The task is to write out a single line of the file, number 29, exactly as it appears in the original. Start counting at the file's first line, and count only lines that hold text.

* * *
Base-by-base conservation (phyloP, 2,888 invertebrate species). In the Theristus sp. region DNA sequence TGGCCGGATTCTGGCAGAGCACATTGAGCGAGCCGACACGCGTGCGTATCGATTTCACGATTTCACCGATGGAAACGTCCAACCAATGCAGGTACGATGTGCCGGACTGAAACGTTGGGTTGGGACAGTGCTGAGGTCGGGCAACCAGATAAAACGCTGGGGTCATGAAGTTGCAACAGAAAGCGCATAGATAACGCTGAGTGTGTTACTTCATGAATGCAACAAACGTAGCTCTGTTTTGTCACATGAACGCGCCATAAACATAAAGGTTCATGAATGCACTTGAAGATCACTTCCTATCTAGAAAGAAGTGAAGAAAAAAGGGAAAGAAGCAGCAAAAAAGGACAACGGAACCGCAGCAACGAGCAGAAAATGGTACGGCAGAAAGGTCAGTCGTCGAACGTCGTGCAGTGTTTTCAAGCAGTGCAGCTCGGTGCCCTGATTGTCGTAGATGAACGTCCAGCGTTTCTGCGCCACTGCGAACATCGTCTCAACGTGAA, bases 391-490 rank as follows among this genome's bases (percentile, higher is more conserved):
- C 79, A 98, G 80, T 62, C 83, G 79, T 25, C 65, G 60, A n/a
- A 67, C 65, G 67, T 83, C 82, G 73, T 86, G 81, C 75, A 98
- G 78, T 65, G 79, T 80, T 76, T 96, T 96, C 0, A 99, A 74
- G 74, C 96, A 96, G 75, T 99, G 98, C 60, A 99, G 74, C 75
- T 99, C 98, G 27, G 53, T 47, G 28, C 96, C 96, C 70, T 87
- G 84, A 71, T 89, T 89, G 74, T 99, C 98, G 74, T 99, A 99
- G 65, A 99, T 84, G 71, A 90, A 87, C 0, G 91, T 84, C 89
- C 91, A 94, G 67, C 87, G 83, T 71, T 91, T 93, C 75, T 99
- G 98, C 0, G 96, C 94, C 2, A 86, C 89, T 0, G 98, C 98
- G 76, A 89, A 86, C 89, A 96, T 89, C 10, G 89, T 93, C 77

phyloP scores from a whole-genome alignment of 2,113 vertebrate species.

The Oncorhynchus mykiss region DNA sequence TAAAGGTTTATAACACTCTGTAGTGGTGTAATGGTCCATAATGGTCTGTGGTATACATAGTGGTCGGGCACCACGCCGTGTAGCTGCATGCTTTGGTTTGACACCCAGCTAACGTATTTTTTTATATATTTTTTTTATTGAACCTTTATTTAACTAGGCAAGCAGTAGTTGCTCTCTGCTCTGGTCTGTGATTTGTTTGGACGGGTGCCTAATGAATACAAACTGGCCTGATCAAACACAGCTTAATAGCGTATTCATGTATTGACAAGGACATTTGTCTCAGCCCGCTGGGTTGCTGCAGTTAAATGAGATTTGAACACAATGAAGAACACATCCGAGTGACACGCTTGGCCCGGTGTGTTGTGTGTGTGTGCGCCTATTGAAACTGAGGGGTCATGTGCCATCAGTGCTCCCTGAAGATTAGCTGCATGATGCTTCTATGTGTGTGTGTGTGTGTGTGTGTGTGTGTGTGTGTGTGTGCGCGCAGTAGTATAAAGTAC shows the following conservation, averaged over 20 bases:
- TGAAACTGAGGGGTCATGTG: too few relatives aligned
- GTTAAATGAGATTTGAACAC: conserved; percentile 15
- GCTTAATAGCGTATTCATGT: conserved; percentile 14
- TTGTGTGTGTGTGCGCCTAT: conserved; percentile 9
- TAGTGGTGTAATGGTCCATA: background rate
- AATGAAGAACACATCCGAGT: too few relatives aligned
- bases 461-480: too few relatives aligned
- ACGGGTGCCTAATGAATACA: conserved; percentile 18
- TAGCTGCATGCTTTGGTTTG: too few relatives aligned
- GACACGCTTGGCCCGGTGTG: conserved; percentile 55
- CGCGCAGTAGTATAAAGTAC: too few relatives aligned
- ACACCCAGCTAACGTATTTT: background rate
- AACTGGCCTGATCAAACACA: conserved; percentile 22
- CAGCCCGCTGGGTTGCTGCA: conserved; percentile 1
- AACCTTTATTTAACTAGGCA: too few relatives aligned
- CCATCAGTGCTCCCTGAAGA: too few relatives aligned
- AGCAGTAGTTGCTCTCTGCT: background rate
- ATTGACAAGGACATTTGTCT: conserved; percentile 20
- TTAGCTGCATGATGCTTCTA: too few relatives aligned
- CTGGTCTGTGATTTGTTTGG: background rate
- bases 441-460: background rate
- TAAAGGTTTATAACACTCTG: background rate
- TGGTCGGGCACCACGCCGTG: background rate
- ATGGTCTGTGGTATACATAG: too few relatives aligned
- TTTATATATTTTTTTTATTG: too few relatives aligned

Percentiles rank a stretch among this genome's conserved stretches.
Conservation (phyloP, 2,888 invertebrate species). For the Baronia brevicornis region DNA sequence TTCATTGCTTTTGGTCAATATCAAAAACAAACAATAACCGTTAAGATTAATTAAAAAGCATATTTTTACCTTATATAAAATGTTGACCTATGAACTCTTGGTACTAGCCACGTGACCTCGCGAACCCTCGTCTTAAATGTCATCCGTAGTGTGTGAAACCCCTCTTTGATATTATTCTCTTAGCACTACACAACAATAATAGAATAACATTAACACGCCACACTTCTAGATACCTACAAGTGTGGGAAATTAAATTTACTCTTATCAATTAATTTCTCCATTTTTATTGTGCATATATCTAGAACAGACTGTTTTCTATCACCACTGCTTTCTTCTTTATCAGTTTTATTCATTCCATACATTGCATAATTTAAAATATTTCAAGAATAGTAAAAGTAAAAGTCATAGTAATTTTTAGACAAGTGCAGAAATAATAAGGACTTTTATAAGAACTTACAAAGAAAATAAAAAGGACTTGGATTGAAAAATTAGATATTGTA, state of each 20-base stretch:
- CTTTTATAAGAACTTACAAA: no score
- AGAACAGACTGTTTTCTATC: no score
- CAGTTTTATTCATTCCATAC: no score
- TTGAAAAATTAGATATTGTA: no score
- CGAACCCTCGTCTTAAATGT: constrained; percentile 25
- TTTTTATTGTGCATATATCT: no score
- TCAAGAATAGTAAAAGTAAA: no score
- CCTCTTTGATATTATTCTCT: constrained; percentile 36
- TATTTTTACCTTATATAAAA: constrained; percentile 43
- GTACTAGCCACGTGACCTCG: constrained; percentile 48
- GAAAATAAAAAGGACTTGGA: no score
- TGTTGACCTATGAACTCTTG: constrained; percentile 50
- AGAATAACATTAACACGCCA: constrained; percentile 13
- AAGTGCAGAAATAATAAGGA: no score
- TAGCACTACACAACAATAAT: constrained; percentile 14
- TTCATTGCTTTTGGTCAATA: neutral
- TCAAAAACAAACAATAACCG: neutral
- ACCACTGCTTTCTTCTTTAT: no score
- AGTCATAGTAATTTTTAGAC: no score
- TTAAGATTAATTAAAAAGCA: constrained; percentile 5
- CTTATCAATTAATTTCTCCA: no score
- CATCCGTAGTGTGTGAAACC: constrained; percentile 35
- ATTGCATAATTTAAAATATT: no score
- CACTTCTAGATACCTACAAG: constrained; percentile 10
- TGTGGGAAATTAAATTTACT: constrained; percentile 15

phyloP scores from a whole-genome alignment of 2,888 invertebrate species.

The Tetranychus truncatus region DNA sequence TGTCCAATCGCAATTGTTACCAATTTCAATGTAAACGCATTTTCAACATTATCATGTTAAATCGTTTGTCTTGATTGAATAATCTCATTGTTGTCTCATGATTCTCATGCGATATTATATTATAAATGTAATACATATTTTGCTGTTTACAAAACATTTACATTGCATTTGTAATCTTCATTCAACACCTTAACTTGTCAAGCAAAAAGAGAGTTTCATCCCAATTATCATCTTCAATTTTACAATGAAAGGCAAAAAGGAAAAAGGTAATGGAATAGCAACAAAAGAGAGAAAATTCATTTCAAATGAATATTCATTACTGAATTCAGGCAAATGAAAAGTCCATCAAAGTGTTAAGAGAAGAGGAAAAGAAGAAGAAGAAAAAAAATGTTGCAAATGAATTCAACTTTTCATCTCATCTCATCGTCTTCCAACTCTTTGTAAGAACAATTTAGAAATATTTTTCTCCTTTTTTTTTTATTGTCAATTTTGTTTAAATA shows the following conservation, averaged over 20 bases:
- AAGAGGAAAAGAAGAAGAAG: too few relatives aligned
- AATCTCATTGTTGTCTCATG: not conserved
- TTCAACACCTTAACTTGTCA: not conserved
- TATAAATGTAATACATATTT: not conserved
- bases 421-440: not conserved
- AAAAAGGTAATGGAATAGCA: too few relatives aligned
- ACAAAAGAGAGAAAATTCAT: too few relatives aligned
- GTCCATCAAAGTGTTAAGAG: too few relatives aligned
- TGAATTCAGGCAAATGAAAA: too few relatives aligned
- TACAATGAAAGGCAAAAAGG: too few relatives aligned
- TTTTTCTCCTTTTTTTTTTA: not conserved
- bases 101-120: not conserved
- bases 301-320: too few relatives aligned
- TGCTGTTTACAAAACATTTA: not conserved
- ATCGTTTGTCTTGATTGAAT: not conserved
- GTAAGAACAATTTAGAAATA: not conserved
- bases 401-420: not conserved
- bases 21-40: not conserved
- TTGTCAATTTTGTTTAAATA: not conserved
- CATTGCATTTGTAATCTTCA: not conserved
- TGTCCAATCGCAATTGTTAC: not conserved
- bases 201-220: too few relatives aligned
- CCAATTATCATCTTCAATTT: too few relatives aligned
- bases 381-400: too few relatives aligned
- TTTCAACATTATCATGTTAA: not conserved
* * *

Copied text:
- CCATCAGTGCTCCCTGAAGA: too few relatives aligned